Flash Player is a browser plugin, and cannot run within a usual e-mail client, such as Outlook. Instead, a link must open a browser window. A Gmail labs feature allows playback of YouTube videos linked in e-mail.

Flash Video

Until the advent of HTML5, displaying video on a web page required browser plugins, which are uniquely implemented by third party vendors. Virtually all browser plugins for video are free and cross-platform, including Adobe's offering of Flash Video, which was first introduced with Flash version 6. Flash Video has been a popular choice for websites due to the large installed user base and programmability of Flash. In 2010, Apple has publicly criticized Adobe's implementation of Flash Video playback for not taking advantage of hardware acceleration, as well as criticizing Flash technology in general which has been cited as reason for not implementing Apple's mobile devices. Soon after Apple's criticism, Adobe demoed and released a beta version of Flash 10.1, which takes advantage of hardware acceleration even on a Mac.

Flash Audio

Flash Audio is most commonly encoded in MP3 or AAC (Advanced Audio Coding) however it does also support ADPCM, Nellymoser (Nellymoser Asao Codec) and Speex audio codecs. Flash allows sample rates of 11, 22 and 44.1 kHz. It does not support 48 kHz audio sample rate which is the standard TV, DVD sample rate.

On August 20, 2007, Adobe announced on its blog that with Update 3 of Flash Player 9, Flash Video will also support some parts of the MPEG-4 international standards. Specifically, Flash Player will have support for video compressed in H.264 (MPEG-4 Part 10), audio compressed using AAC (MPEG-4 Part 3), the F4V, MP4 (MPEG-4 Part 14), M4V, M4A, 3GP and MOV multimedia container formats, 3GPP Timed Text specification (MPEG-4 Part 17) which is a standardized subtitle format and partial parsing support for the 'ilst' atom which is the ID3 equivalent iTunes uses to store metadata. MPEG-4 Part 2 and H.263 will not be supported in F4V file format. Adobe also announced that they will be gradually moving away from the FLV format to the standard ISO base media file format (MPEG-4 Part 12) owing to functional limits with the FLV structure when streaming H.264. The final release of the Flash Player supporting some parts of MPEG-4 standards had become available in Fall 2007.

Adobe Flash Player 10.1 does not support acoustic echo cancellation, unlike the VoIP offerings of Skype and Google Voice. This makes Flash less suitable for group calling or meetings, as use of headphones for all participants is essential, or at least highly advised.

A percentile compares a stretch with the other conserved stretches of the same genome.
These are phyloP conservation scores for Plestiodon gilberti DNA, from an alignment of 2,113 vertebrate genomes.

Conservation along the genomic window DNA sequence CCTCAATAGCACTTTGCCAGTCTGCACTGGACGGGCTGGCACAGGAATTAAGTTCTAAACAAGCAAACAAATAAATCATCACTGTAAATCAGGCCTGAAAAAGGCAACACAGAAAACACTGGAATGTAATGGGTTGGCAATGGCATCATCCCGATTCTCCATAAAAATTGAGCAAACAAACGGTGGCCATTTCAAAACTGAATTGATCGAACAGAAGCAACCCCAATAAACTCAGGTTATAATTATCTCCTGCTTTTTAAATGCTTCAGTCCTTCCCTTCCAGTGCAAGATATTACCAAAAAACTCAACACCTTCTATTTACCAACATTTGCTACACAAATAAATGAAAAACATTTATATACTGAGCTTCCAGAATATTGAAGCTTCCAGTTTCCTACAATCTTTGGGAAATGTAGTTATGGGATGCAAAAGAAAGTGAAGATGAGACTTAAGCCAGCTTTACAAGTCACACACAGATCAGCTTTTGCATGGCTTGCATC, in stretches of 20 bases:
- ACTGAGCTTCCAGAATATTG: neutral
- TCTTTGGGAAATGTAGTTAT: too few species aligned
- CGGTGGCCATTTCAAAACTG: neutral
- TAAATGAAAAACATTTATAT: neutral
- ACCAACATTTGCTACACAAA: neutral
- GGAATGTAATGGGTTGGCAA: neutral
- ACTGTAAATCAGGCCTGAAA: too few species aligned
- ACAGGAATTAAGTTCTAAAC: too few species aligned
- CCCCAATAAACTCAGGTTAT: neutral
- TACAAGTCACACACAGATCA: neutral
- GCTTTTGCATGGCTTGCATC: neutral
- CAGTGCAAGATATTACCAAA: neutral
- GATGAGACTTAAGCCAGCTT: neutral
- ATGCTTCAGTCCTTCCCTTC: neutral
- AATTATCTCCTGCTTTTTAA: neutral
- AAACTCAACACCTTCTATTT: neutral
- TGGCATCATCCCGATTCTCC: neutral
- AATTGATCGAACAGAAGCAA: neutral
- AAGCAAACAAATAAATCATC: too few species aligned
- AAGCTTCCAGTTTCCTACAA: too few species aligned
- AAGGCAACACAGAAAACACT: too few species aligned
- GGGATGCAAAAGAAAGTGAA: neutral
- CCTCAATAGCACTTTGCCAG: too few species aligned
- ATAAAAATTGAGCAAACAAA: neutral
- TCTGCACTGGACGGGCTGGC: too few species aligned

Authoring Tools

Adobe Flash Professional - The Adobe Flash Professional multimedia authoring program is used to create content for the Adobe Engagement Platform, such as web applications, games and movies, and content for mobile phones and other embedded devices.

Release
Year
Description
FutureSplash Animator
1996
Initial version of Flash with basic editing tools and a timeline
Macromedia Flash 1
1996
a Macromedia re-branded version of the FutureSplash Animator
Macromedia Flash 2
1997
Released with Flash Player 2, new features included: the object library
Macromedia Flash 3
1998
Released with Flash Player 3, new features included: the movieclip element, JavaScript plug-in integration, transparency and an external stand alone player
Macromedia Flash 4
1999
Released with Flash Player 4, new features included: internal variables, an input field, advanced ActionScript, and streaming MP3
Macromedia Flash 5
2000
Released with Flash Player 5, new features included: ActionScript 1.0 (based on ECMAScript, making it very similar to JavaScript in syntax), XML support, Smartclips (the precursor to components in Flash), HTML text formatting added for dynamic text
Macromedia Flash MX (6)
2002
Released with Flash Player 6, new features included: a video codec (Sorenson Spark), Unicode, v1 UI Components, compression, ActionScript vector drawing API
Macromedia Flash MX 2004 (7)
2003
Released with Flash Player 7, new features included: Actionscript 2.0 (which enabled an object-oriented programming model for Flash, although it lacked the Script assist function of other versions, meaning Actionscript could only be typed out manually), behaviors, extensibility layer (JSAPI), alias text support, timeline effects. Macromedia Flash MX Professional 2004 included all Flash MX 2004 features, plus: Screens (forms for non-linear state-based development and slides for organizing content in a linear slide format like PowerPoint), web services integration, video import wizard, Media Playback components (which encapsulate a complete MP3 and/or FLV player in a component that may be placed in an SWF), Data components (DataSet, XMLConnector, WebServicesConnector, XUpdateResolver, etc.) and data binding APIs, the Project Panel, v2 UI components, and Transition class libraries.
Macromedia Flash 8
2005
Macromedia Flash Basic 8, a less feature-rich version of the Flash authoring tool targeted at new users who only want to do basic drawing, animation and interactivity. Released with Flash Player 8, this version of the product has limited support for video and advanced graphical and animation effects. Macromedia Flash Professional 8 added features focused on expressiveness, quality, video, and mobile authoring. New features included Filters and blend modes, easing control for animation, enhanced stroke properties (caps and joins), object-based drawing mode, run-time bitmap caching, FlashType advanced anti-aliasing for text, On2 VP6 advanced video codec, support for alpha transparency in video, a stand-alone encoder and advanced video importer, cue point support in FLV files, an advanced video playback component, and an interactive mobile device emulator.
Adobe Flash CS3 (9) Professional
2007
Flash CS3 is the first version of Flash released under the Adobe name. CS3 features full support for ActionScript 3.0, allows entire applications to be converted into ActionScript, adds better integration with other Adobe products such as Adobe Photoshop, and also provides better Vector drawing behavior, becoming more like Adobe Illustrator and Adobe Fireworks.